Reported condom use in brothels in Thailand increased from only 14 per cent in 1989 to over 90 per cent by 1994. Over the same period, the number of new cases of sexually transmitted infections (STI) among men treated at government clinics plummeted by over 90 per cent. Regular surveys among young male recruits in the Thai Army revealed similar changes in sexual behaviour and infection rates. HIV infection rates among 21-year-old military conscripts peaked at four per cent in 1993 before falling steadily to below 1.5 per cent in 1997. By 1995, fewer recruits were visiting sex workers (down from almost 60 per cent of recruits in 1991 to about 25 per cent by 1995) and condom use had increased.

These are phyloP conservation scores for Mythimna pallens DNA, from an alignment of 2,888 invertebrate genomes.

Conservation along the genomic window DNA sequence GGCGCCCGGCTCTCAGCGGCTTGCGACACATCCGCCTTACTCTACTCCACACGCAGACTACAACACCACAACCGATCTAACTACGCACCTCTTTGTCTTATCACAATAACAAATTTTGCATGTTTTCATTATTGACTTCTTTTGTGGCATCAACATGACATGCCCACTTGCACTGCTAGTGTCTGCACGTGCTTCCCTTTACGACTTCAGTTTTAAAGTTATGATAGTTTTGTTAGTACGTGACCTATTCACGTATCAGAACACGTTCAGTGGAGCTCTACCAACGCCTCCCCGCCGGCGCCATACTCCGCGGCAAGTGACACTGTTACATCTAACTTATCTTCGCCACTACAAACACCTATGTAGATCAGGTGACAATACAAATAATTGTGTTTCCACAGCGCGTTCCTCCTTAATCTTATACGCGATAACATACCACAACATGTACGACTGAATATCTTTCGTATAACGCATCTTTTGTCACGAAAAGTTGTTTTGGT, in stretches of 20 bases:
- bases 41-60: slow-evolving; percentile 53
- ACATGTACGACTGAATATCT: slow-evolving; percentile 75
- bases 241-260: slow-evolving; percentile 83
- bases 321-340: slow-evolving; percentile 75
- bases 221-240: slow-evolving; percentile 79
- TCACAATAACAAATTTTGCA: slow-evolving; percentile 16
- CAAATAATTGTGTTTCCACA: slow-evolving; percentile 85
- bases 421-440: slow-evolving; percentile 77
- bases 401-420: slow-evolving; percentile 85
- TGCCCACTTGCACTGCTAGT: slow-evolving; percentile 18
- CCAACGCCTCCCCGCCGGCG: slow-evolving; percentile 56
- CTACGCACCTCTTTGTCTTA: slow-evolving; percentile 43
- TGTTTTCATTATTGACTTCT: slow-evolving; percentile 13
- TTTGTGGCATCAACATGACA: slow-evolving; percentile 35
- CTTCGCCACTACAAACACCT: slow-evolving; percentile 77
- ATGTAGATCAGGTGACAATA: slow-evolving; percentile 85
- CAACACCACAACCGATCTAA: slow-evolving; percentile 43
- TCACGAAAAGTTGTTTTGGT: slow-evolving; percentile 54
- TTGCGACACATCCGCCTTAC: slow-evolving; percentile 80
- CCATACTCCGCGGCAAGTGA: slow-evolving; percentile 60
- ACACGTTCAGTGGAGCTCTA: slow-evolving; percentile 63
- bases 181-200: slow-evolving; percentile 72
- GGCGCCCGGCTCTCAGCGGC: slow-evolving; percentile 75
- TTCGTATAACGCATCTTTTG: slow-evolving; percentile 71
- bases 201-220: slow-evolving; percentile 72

These changes in sexual behaviour were paralleled by a decline in HIV infections and other STIs. By 2009, Thailand had come close to eliminating perinatal (mother-to-child) HIV transmission. This was possible due to the dedication of public health workers, a strong health infrastructure as well as strong political leadership and commitment.
India, too, is a similar success story in spite of the size and diversity of the country. With strong political and administrative commitment and strategic focus on high-risk groups, India has the world’s largest HIV prevention programme. The first case of HIV in India was identified in 1986. India responded to the HIV/AIDS challenge by setting up an AIDS Task Force under the Indian Council of Medical Research and a National AIDS Committee. In 1990, a medium-term plan (1990-1992) was launched in selected states. The plan facilitated targeted awareness campaigns, establishment of surveillance system and safe blood supply.